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Stone Gappe

A Grade II* Listed Building in Lothersdale, North Yorkshire

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Latitude: 53.9079 / 53°54'28"N

Longitude: -2.0503 / 2°3'1"W

OS Eastings: 396792

OS Northings: 445751

OS Grid: SD967457

Mapcode National: GBR GR37.XW

Mapcode Global: WHB7M.G1WG

Plus Code: 9C5VWW5X+5V

Entry Name: Stone Gappe

Listing Date: 10 September 1954

Grade: II*

Source: Historic England

Source ID: 1167086

English Heritage Legacy ID: 324462

Location: Lothersdale, Craven, North Yorkshire, BD20

County: North Yorkshire

District: Craven

Civil Parish: Lothersdale

Traditional County: Yorkshire

Lieutenancy Area (Ceremonial County): North Yorkshire

Church of England Parish: Lothersdale Christ Church

Church of England Diocese: Leeds

Tagged with: House

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6/83 Stone Gappe (formerly
listed under Glusburn
10.9.54 CP)


House, 1725 (on chimneystack). Built for William Bawdwen. Hammer dressed stone with a hipped stone slate roof. Built of three storeys and five bays, the south front being symmetrical around a canted triple bay. Two string courses which ramp up to meet chamfered quoins, the elevation being competed by a heavy cornice. Windows are sashes, those to the ground floor being architraved, those to upper floors having, plain stone surrounds. To the east gable wall is a small semioctagonal porch with a round-headed doorway and two tripartite square stone-mullion windows which have sashes. To the rear wall there is a round-headed stair window which has sashes retaining glazing bars, along with an early mullion window. This window, though missing its central mullion, is double chamfered, the outer chamfer being hollow. Of the two chimneys, one has blind arcading, and is inscribed 1725 WMB. Inside the house has been altered, but it retains an early staircase of 2 flights with a heavy closed string, moulded handrail, turned balusters and panelled newels. The main staircase has cantilevered stone treads, cast iron balusters and a continuous handrail.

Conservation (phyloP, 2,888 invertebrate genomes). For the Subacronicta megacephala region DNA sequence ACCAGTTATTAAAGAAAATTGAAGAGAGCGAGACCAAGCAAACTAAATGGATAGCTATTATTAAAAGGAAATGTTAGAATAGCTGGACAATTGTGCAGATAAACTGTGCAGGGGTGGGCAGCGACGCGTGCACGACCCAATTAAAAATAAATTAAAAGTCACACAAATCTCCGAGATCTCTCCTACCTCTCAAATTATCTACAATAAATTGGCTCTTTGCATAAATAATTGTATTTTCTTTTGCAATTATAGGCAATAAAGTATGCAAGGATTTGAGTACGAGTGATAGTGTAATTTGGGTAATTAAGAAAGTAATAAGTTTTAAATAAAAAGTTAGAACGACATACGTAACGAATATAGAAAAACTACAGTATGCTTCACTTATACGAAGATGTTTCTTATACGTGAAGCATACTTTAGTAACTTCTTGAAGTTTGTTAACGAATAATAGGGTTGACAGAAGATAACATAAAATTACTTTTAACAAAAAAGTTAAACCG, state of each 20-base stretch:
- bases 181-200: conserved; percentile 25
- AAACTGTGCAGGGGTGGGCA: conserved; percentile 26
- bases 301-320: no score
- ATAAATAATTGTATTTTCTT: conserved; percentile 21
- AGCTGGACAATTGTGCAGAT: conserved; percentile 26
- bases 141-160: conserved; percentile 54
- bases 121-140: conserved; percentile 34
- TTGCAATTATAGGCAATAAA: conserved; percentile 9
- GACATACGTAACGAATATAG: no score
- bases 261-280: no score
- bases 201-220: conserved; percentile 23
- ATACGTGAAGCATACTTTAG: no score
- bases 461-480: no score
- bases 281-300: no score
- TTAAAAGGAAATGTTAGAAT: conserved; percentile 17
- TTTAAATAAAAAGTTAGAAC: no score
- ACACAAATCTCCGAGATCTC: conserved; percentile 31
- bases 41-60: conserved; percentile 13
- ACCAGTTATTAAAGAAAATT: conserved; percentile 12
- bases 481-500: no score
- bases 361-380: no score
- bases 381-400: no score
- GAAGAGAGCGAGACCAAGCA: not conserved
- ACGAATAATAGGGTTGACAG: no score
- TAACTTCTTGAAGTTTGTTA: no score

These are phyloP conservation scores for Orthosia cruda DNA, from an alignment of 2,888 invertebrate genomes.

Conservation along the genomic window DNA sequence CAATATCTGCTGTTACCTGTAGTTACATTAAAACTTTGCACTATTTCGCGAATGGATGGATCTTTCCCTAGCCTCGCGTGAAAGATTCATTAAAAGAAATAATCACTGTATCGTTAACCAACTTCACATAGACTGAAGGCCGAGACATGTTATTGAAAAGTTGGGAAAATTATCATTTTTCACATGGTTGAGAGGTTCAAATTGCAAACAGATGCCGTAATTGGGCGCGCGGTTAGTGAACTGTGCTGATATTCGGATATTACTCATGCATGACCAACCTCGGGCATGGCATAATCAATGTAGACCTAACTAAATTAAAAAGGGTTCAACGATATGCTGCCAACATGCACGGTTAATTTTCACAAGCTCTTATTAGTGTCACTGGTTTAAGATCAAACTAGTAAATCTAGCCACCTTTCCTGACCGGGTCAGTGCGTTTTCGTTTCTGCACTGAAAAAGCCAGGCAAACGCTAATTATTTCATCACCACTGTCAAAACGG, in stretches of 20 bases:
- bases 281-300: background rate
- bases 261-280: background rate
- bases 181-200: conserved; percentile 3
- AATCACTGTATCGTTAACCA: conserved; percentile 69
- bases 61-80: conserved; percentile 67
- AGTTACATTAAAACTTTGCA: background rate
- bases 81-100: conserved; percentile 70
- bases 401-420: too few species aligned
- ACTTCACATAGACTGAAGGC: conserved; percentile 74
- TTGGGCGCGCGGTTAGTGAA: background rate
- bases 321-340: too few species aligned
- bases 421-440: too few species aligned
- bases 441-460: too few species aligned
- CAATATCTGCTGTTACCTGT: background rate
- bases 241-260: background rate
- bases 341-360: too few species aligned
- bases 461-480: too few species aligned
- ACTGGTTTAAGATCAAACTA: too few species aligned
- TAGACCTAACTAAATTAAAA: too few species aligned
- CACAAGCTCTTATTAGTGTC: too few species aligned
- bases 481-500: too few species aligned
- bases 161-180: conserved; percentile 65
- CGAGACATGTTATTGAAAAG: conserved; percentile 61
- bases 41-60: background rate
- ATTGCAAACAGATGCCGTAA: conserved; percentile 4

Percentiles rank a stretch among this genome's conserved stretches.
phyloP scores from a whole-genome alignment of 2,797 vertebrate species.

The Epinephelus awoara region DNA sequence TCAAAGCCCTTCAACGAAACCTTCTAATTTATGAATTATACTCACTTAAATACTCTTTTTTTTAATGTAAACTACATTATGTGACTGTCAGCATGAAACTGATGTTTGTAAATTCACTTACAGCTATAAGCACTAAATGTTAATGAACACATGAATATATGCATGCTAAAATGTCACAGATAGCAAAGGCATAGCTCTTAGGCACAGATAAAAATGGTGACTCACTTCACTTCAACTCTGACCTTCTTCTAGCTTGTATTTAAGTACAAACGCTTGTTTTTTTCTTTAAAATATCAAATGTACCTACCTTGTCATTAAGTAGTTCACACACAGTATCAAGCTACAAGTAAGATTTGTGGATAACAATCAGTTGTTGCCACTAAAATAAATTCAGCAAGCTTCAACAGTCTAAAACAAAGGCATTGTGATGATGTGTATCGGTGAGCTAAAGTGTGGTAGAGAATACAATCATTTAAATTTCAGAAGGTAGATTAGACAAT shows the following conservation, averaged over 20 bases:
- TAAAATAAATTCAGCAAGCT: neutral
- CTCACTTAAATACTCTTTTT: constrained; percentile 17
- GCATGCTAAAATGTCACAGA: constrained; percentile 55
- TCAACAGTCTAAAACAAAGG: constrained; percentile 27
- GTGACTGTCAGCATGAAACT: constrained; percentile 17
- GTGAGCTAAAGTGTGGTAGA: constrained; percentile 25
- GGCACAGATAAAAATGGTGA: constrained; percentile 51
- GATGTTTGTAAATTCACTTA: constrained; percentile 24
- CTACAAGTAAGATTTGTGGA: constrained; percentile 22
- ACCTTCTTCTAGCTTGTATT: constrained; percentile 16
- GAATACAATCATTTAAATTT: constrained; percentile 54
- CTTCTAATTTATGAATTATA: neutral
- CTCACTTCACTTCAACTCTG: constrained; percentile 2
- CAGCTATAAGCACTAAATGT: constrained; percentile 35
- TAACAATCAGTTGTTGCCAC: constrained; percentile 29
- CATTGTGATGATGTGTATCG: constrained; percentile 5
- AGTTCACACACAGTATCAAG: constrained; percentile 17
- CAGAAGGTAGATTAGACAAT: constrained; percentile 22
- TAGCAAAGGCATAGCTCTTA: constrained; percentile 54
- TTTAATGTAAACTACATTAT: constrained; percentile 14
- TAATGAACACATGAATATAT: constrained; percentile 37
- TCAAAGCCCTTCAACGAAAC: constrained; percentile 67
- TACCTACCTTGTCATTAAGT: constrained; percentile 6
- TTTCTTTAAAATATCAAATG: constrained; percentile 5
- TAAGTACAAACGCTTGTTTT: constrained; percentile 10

Listing NGR: SD9679245751

This listing was enhanced in 2016 to mark the bicentenary of Charlotte Bronte’s birth.


Stone Gappe is thought to have been the basis for Gateshead Hall in Charlotte Bronte’s (1816-55) Jane Eyre (1847): Jane’s unhappy childhood home in the novel. In May 1839, Charlotte moved to Stone Gappe to be the governess to the Sidgwick family’s children, however the position proved to be disagreeable to her and by the 19th of the next month she gave up the position and returned to her father’s parsonage in Haworth.

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